Hi, Currently, we have a Windows 2003 AD-based environment that includes: Exchange 2003, ISA 2004 and Citrix. Exchange and Citrix are published through ISA and everything works fine. The line we have attached to ISA is an ADSL line that allows external users an average throughput of 25 kB/second. This is fairly low but prices are too high in this part of the world. For me, Citrix matters more than Exchange as a 10 minute delayed message will not make much difference when compared to the latency a remote Citrix user faces when viewing a report on a published application. Thus, I came up with a solution in mind and need to know if it is applicable. P. S. For those not familiar with Citrix, the above really does not matter much. The core of the inquiry is irrelevant to what we have. I plan to introduce another ISA 2004 in the network. The roles of ISA servers in the new configuration shall be as follows: Current ISA server: 1 - Publishing interface (receiving remote connections). 2 - Reply only to Citrix connection.
New ISA: 1 - Proxy for users to browse internet and download. 2 - Reply to Exchange inquiries.
All of this post is about the underlined point above. I need to configure Exchange to establish incoming connections on the current ISA server (on which the public IP is configured). However, Exchange shall send all emails through the new ISA. Thus, the upload bandwidth available on the current ISA will be fully dedicated to Citrix. Is this possible to do?
From: United Kingdom
So, are you suggesting having two "exits" from your network? If so, you will essentially have two default gateways to the Internet? Yes?
If so, this is possible, but you will need to define different gateway on different servers to route the traffic as intended. With this done, you will just need to make sure that connections that arrive from one ISA are returned to the same ISA, and not back out the wrong ISA.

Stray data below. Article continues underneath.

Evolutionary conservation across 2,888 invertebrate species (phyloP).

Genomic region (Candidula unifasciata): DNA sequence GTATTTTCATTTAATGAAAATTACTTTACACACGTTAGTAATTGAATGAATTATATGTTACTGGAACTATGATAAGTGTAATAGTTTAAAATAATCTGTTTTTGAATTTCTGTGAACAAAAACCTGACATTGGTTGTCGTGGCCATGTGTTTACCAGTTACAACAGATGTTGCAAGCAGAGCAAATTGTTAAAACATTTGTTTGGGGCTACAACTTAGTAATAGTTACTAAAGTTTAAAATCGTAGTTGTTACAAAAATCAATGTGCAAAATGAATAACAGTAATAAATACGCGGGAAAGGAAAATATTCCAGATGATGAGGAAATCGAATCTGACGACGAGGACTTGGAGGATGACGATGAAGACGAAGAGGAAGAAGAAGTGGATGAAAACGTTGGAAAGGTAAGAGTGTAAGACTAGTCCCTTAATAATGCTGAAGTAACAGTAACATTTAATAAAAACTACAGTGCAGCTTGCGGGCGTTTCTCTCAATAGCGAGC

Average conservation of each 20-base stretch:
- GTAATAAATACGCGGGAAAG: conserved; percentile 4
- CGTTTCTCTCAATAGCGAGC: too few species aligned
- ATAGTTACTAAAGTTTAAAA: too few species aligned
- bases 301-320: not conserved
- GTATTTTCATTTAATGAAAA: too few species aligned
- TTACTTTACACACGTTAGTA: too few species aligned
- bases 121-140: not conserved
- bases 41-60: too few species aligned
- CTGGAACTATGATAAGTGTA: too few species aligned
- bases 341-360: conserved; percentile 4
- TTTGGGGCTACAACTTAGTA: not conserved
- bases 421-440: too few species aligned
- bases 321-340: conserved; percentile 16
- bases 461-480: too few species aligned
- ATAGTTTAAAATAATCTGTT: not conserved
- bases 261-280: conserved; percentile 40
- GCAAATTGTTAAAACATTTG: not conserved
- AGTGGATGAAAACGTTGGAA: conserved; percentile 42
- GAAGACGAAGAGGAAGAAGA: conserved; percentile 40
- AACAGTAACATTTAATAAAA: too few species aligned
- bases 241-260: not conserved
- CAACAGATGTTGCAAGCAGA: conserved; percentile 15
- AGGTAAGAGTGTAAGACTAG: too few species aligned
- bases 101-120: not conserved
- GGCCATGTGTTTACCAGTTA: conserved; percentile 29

For web publishing this should be fine as the source IP will be ISA, but for server publishing rules you will need to the enable the "connections appears to come from ISA" to ensure the traffic is returned to ISA and not the original client address which may be accessible by the "other" wrong ISA gateway.
Hi, [[[So, are you suggesting having two "exits" from your network? If so, you will essentially have two default gateways to the Internet? Yes? ]]] YES, that is correct, two default gateways. BUT, every single machine in my network will use the same gateway, the new ISA, except Citrix and current ISA. These will be the only machines that shall use the current ISA as the default gateway. [[[…connections that arrive from one ISA are returned to the same ISA, and not back out the wrong ISA.]]] That is exactly what I want to reverse. I want Exchange to receive connections from one ISA (current ISA) and send connection back through the other ISA (new ISA.) That is the way I intend to dedicate sending from current ISA to Citrix.
I wonder if defining the new ISA's internal IP in Exchange network properties as the default gateway as well as (in the publishing rules) making connections appear to come from the client not the current ISA, will do the thing. This way, a client will contact the current ISA, current ISA will verify the package and forward the connection to Exchange. The package includes (connection appears to come from the client). Thus, Exchange will care only to send back to the client. To do so, it will check its default gateway to find it the new ISA and sends the reply to the client through it. It looks fine in theory but I am not sure if it might work in practice. Any thoughts?
From: United Kingdom
If the connection comes in from ISA1, then the reply from Exchange must go back out through ISA1; that's how stateful filtering works. Stateful means that the firewall remembers that state of connection in terms of the original request and the associated repsonse/reply. This prevents having to create specific inbound and outbound policies for requests and replies.
If the reply goes out through ISA2, ISA2 will see the packet as a reply to a previous conversation and have no information about the incoming request; hence it will deny/drop the packet.
I think the best that you can do is to define the required default gatway on individual machines to decide which ISA handles the request. However, inbound requests and associated replies will need to be persistent to the same ISA server.
Maybe I am confused about what you need?
< Message edited by Jason Jones -- 7.May2009 7:38:50 AM >